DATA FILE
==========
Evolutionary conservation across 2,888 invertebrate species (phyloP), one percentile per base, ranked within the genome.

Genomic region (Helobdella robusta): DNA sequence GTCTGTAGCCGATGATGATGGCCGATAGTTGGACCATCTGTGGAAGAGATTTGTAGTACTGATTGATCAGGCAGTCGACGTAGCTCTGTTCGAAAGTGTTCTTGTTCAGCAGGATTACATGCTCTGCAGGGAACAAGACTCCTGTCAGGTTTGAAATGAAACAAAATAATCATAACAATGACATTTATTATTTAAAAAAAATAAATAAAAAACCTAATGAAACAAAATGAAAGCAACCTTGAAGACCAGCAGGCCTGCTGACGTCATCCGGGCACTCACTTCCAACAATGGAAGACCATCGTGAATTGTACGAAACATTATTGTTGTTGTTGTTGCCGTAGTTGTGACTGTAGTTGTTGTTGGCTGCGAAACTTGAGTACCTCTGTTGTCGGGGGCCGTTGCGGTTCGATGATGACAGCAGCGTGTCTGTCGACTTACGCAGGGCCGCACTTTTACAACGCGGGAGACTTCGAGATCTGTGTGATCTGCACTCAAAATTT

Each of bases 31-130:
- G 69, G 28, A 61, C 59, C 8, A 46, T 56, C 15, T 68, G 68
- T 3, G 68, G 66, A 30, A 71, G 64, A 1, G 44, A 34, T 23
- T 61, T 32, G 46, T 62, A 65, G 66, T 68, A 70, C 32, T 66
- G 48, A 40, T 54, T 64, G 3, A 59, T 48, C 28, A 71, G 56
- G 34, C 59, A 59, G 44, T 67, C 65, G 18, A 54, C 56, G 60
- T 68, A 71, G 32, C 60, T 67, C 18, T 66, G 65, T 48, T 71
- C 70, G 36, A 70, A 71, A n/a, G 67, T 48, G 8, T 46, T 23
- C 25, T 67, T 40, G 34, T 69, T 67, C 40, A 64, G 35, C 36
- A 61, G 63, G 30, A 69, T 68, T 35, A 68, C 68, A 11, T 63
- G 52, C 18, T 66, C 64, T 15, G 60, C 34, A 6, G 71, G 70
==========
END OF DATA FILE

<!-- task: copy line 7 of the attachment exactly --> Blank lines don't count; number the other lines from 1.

- G 48, A 40, T 54, T 64, G 3, A 59, T 48, C 28, A 71, G 56